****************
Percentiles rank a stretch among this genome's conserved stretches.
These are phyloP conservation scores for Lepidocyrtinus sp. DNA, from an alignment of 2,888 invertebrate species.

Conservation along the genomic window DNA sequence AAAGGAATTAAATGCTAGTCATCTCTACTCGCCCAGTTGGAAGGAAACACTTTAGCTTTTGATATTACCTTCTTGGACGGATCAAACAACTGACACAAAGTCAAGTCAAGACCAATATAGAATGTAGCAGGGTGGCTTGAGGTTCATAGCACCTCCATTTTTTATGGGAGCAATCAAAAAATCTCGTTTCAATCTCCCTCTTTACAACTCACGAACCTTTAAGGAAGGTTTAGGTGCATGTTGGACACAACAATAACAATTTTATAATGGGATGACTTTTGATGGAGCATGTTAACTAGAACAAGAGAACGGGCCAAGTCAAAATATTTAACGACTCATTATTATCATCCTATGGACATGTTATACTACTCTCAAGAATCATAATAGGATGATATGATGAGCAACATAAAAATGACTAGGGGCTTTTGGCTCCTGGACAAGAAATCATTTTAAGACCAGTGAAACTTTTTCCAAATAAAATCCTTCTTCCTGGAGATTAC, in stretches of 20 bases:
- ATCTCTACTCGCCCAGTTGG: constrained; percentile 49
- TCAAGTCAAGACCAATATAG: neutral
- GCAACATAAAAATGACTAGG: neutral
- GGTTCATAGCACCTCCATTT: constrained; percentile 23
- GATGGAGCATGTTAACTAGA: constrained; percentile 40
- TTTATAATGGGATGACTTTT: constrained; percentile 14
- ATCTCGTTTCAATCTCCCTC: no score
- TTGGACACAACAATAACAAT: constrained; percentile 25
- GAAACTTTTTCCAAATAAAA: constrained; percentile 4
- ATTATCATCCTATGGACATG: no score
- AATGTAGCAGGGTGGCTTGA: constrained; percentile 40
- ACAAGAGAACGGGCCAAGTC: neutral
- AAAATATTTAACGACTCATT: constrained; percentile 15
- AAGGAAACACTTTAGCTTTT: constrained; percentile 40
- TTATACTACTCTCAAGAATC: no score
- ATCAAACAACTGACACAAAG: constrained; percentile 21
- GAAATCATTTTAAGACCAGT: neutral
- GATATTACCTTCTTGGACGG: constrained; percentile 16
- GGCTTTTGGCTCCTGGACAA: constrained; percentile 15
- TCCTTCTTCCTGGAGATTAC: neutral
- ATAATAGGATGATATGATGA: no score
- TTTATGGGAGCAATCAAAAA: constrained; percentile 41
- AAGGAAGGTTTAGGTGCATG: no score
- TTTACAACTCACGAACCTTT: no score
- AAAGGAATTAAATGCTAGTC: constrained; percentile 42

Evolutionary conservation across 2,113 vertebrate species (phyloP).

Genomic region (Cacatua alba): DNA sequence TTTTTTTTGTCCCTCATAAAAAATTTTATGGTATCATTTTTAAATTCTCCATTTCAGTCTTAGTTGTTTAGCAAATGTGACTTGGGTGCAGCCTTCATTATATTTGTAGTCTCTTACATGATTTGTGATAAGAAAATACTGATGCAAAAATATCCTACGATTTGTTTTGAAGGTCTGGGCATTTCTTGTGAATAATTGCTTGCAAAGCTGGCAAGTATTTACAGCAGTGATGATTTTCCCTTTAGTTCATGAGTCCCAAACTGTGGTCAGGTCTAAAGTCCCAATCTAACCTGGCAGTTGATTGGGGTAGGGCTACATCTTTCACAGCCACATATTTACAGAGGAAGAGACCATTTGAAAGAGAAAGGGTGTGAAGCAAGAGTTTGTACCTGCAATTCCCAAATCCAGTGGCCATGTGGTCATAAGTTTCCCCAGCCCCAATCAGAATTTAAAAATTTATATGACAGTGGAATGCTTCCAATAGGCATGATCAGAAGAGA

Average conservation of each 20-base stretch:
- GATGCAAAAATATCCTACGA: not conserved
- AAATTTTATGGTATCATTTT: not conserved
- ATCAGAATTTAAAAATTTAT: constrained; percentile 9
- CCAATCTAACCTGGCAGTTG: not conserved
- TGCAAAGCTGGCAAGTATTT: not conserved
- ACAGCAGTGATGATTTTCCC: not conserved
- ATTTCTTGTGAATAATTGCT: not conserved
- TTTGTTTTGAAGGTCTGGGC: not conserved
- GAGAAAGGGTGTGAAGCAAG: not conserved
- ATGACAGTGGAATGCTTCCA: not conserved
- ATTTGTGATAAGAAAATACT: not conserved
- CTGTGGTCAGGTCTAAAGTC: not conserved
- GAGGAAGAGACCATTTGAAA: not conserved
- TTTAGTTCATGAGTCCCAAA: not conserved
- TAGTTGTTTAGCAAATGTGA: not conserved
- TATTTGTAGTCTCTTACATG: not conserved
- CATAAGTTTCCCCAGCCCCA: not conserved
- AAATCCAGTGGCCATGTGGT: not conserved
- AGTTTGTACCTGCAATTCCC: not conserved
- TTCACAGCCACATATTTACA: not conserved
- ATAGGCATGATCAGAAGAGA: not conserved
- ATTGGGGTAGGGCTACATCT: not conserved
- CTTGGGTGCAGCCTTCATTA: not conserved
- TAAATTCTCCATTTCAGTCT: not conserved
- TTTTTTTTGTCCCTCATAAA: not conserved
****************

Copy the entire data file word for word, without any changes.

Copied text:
Percentiles rank a stretch among this genome's conserved stretches.
These are phyloP conservation scores for Lepidocyrtinus sp. DNA, from an alignment of 2,888 invertebrate species.

Conservation along the genomic window DNA sequence AAAGGAATTAAATGCTAGTCATCTCTACTCGCCCAGTTGGAAGGAAACACTTTAGCTTTTGATATTACCTTCTTGGACGGATCAAACAACTGACACAAAGTCAAGTCAAGACCAATATAGAATGTAGCAGGGTGGCTTGAGGTTCATAGCACCTCCATTTTTTATGGGAGCAATCAAAAAATCTCGTTTCAATCTCCCTCTTTACAACTCACGAACCTTTAAGGAAGGTTTAGGTGCATGTTGGACACAACAATAACAATTTTATAATGGGATGACTTTTGATGGAGCATGTTAACTAGAACAAGAGAACGGGCCAAGTCAAAATATTTAACGACTCATTATTATCATCCTATGGACATGTTATACTACTCTCAAGAATCATAATAGGATGATATGATGAGCAACATAAAAATGACTAGGGGCTTTTGGCTCCTGGACAAGAAATCATTTTAAGACCAGTGAAACTTTTTCCAAATAAAATCCTTCTTCCTGGAGATTAC, in stretches of 20 bases:
- ATCTCTACTCGCCCAGTTGG: constrained; percentile 49
- TCAAGTCAAGACCAATATAG: neutral
- GCAACATAAAAATGACTAGG: neutral
- GGTTCATAGCACCTCCATTT: constrained; percentile 23
- GATGGAGCATGTTAACTAGA: constrained; percentile 40
- TTTATAATGGGATGACTTTT: constrained; percentile 14
- ATCTCGTTTCAATCTCCCTC: no score
- TTGGACACAACAATAACAAT: constrained; percentile 25
- GAAACTTTTTCCAAATAAAA: constrained; percentile 4
- ATTATCATCCTATGGACATG: no score
- AATGTAGCAGGGTGGCTTGA: constrained; percentile 40
- ACAAGAGAACGGGCCAAGTC: neutral
- AAAATATTTAACGACTCATT: constrained; percentile 15
- AAGGAAACACTTTAGCTTTT: constrained; percentile 40
- TTATACTACTCTCAAGAATC: no score
- ATCAAACAACTGACACAAAG: constrained; percentile 21
- GAAATCATTTTAAGACCAGT: neutral
- GATATTACCTTCTTGGACGG: constrained; percentile 16
- GGCTTTTGGCTCCTGGACAA: constrained; percentile 15
- TCCTTCTTCCTGGAGATTAC: neutral
- ATAATAGGATGATATGATGA: no score
- TTTATGGGAGCAATCAAAAA: constrained; percentile 41
- AAGGAAGGTTTAGGTGCATG: no score
- TTTACAACTCACGAACCTTT: no score
- AAAGGAATTAAATGCTAGTC: constrained; percentile 42

Evolutionary conservation across 2,113 vertebrate species (phyloP).

Genomic region (Cacatua alba): DNA sequence TTTTTTTTGTCCCTCATAAAAAATTTTATGGTATCATTTTTAAATTCTCCATTTCAGTCTTAGTTGTTTAGCAAATGTGACTTGGGTGCAGCCTTCATTATATTTGTAGTCTCTTACATGATTTGTGATAAGAAAATACTGATGCAAAAATATCCTACGATTTGTTTTGAAGGTCTGGGCATTTCTTGTGAATAATTGCTTGCAAAGCTGGCAAGTATTTACAGCAGTGATGATTTTCCCTTTAGTTCATGAGTCCCAAACTGTGGTCAGGTCTAAAGTCCCAATCTAACCTGGCAGTTGATTGGGGTAGGGCTACATCTTTCACAGCCACATATTTACAGAGGAAGAGACCATTTGAAAGAGAAAGGGTGTGAAGCAAGAGTTTGTACCTGCAATTCCCAAATCCAGTGGCCATGTGGTCATAAGTTTCCCCAGCCCCAATCAGAATTTAAAAATTTATATGACAGTGGAATGCTTCCAATAGGCATGATCAGAAGAGA

Average conservation of each 20-base stretch:
- GATGCAAAAATATCCTACGA: not conserved
- AAATTTTATGGTATCATTTT: not conserved
- ATCAGAATTTAAAAATTTAT: constrained; percentile 9
- CCAATCTAACCTGGCAGTTG: not conserved
- TGCAAAGCTGGCAAGTATTT: not conserved
- ACAGCAGTGATGATTTTCCC: not conserved
- ATTTCTTGTGAATAATTGCT: not conserved
- TTTGTTTTGAAGGTCTGGGC: not conserved
- GAGAAAGGGTGTGAAGCAAG: not conserved
- ATGACAGTGGAATGCTTCCA: not conserved
- ATTTGTGATAAGAAAATACT: not conserved
- CTGTGGTCAGGTCTAAAGTC: not conserved
- GAGGAAGAGACCATTTGAAA: not conserved
- TTTAGTTCATGAGTCCCAAA: not conserved
- TAGTTGTTTAGCAAATGTGA: not conserved
- TATTTGTAGTCTCTTACATG: not conserved
- CATAAGTTTCCCCAGCCCCA: not conserved
- AAATCCAGTGGCCATGTGGT: not conserved
- AGTTTGTACCTGCAATTCCC: not conserved
- TTCACAGCCACATATTTACA: not conserved
- ATAGGCATGATCAGAAGAGA: not conserved
- ATTGGGGTAGGGCTACATCT: not conserved
- CTTGGGTGCAGCCTTCATTA: not conserved
- TAAATTCTCCATTTCAGTCT: not conserved
- TTTTTTTTGTCCCTCATAAA: not conserved